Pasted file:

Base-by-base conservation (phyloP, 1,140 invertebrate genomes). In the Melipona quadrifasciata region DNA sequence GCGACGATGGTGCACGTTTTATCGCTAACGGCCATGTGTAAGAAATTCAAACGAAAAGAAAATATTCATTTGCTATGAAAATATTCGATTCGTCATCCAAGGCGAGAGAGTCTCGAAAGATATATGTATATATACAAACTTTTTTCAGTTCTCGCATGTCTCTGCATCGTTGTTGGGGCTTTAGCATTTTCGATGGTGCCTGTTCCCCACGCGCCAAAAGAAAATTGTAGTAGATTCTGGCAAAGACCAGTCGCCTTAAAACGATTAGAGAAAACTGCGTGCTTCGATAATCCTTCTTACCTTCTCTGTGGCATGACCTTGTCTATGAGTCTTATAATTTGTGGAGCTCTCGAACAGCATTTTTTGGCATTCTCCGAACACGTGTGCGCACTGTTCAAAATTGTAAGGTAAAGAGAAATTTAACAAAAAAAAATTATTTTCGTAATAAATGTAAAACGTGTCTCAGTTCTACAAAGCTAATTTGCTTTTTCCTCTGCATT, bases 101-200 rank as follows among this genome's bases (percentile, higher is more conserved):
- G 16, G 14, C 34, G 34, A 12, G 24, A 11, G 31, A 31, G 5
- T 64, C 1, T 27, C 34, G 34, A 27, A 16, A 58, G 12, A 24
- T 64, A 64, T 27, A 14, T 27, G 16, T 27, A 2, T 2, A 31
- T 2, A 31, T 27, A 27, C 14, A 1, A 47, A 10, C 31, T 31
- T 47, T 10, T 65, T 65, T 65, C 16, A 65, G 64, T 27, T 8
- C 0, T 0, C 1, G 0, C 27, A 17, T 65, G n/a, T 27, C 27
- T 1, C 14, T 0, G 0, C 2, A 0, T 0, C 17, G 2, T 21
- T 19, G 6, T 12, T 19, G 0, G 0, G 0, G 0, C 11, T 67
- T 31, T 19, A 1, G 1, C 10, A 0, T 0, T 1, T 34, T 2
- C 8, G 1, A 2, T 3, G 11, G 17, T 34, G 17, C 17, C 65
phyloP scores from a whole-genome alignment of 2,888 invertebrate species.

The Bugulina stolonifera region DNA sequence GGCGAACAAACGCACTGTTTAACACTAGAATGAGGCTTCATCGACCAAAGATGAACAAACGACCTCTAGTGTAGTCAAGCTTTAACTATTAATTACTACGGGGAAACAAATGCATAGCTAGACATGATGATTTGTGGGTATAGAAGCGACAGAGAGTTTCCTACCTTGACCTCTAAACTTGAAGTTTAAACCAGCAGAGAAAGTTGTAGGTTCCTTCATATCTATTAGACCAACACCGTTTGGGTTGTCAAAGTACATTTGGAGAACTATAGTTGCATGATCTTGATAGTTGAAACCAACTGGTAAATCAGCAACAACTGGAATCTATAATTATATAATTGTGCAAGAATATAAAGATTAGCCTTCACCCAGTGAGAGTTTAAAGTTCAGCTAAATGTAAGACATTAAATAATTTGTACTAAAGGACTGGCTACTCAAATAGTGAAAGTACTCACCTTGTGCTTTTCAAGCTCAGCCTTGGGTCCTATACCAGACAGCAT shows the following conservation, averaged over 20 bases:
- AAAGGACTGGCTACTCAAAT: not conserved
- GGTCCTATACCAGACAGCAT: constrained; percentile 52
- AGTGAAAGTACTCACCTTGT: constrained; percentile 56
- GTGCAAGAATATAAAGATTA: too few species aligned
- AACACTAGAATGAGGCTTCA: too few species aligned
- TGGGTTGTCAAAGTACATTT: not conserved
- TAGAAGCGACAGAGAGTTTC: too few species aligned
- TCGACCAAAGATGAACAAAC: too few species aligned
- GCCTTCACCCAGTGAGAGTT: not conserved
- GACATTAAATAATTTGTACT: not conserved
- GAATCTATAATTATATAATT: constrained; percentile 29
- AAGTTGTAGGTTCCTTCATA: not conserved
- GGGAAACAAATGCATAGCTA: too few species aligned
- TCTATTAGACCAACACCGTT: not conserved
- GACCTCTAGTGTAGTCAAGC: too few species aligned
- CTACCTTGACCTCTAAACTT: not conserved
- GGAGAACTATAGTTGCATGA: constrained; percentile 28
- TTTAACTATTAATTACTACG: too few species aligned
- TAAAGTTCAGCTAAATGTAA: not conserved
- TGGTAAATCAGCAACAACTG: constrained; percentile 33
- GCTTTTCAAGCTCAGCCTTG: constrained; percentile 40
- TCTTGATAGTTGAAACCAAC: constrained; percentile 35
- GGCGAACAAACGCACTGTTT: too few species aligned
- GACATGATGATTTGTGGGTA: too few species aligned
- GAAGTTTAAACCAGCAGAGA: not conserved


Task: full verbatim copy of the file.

Base-by-base conservation (phyloP, 1,140 invertebrate genomes). In the Melipona quadrifasciata region DNA sequence GCGACGATGGTGCACGTTTTATCGCTAACGGCCATGTGTAAGAAATTCAAACGAAAAGAAAATATTCATTTGCTATGAAAATATTCGATTCGTCATCCAAGGCGAGAGAGTCTCGAAAGATATATGTATATATACAAACTTTTTTCAGTTCTCGCATGTCTCTGCATCGTTGTTGGGGCTTTAGCATTTTCGATGGTGCCTGTTCCCCACGCGCCAAAAGAAAATTGTAGTAGATTCTGGCAAAGACCAGTCGCCTTAAAACGATTAGAGAAAACTGCGTGCTTCGATAATCCTTCTTACCTTCTCTGTGGCATGACCTTGTCTATGAGTCTTATAATTTGTGGAGCTCTCGAACAGCATTTTTTGGCATTCTCCGAACACGTGTGCGCACTGTTCAAAATTGTAAGGTAAAGAGAAATTTAACAAAAAAAAATTATTTTCGTAATAAATGTAAAACGTGTCTCAGTTCTACAAAGCTAATTTGCTTTTTCCTCTGCATT, bases 101-200 rank as follows among this genome's bases (percentile, higher is more conserved):
- G 16, G 14, C 34, G 34, A 12, G 24, A 11, G 31, A 31, G 5
- T 64, C 1, T 27, C 34, G 34, A 27, A 16, A 58, G 12, A 24
- T 64, A 64, T 27, A 14, T 27, G 16, T 27, A 2, T 2, A 31
- T 2, A 31, T 27, A 27, C 14, A 1, A 47, A 10, C 31, T 31
- T 47, T 10, T 65, T 65, T 65, C 16, A 65, G 64, T 27, T 8
- C 0, T 0, C 1, G 0, C 27, A 17, T 65, G n/a, T 27, C 27
- T 1, C 14, T 0, G 0, C 2, A 0, T 0, C 17, G 2, T 21
- T 19, G 6, T 12, T 19, G 0, G 0, G 0, G 0, C 11, T 67
- T 31, T 19, A 1, G 1, C 10, A 0, T 0, T 1, T 34, T 2
- C 8, G 1, A 2, T 3, G 11, G 17, T 34, G 17, C 17, C 65
phyloP scores from a whole-genome alignment of 2,888 invertebrate species.

The Bugulina stolonifera region DNA sequence GGCGAACAAACGCACTGTTTAACACTAGAATGAGGCTTCATCGACCAAAGATGAACAAACGACCTCTAGTGTAGTCAAGCTTTAACTATTAATTACTACGGGGAAACAAATGCATAGCTAGACATGATGATTTGTGGGTATAGAAGCGACAGAGAGTTTCCTACCTTGACCTCTAAACTTGAAGTTTAAACCAGCAGAGAAAGTTGTAGGTTCCTTCATATCTATTAGACCAACACCGTTTGGGTTGTCAAAGTACATTTGGAGAACTATAGTTGCATGATCTTGATAGTTGAAACCAACTGGTAAATCAGCAACAACTGGAATCTATAATTATATAATTGTGCAAGAATATAAAGATTAGCCTTCACCCAGTGAGAGTTTAAAGTTCAGCTAAATGTAAGACATTAAATAATTTGTACTAAAGGACTGGCTACTCAAATAGTGAAAGTACTCACCTTGTGCTTTTCAAGCTCAGCCTTGGGTCCTATACCAGACAGCAT shows the following conservation, averaged over 20 bases:
- AAAGGACTGGCTACTCAAAT: not conserved
- GGTCCTATACCAGACAGCAT: constrained; percentile 52
- AGTGAAAGTACTCACCTTGT: constrained; percentile 56
- GTGCAAGAATATAAAGATTA: too few species aligned
- AACACTAGAATGAGGCTTCA: too few species aligned
- TGGGTTGTCAAAGTACATTT: not conserved
- TAGAAGCGACAGAGAGTTTC: too few species aligned
- TCGACCAAAGATGAACAAAC: too few species aligned
- GCCTTCACCCAGTGAGAGTT: not conserved
- GACATTAAATAATTTGTACT: not conserved
- GAATCTATAATTATATAATT: constrained; percentile 29
- AAGTTGTAGGTTCCTTCATA: not conserved
- GGGAAACAAATGCATAGCTA: too few species aligned
- TCTATTAGACCAACACCGTT: not conserved
- GACCTCTAGTGTAGTCAAGC: too few species aligned
- CTACCTTGACCTCTAAACTT: not conserved
- GGAGAACTATAGTTGCATGA: constrained; percentile 28
- TTTAACTATTAATTACTACG: too few species aligned
- TAAAGTTCAGCTAAATGTAA: not conserved
- TGGTAAATCAGCAACAACTG: constrained; percentile 33
- GCTTTTCAAGCTCAGCCTTG: constrained; percentile 40
- TCTTGATAGTTGAAACCAAC: constrained; percentile 35
- GGCGAACAAACGCACTGTTT: too few species aligned
- GACATGATGATTTGTGGGTA: too few species aligned
- GAAGTTTAAACCAGCAGAGA: not conserved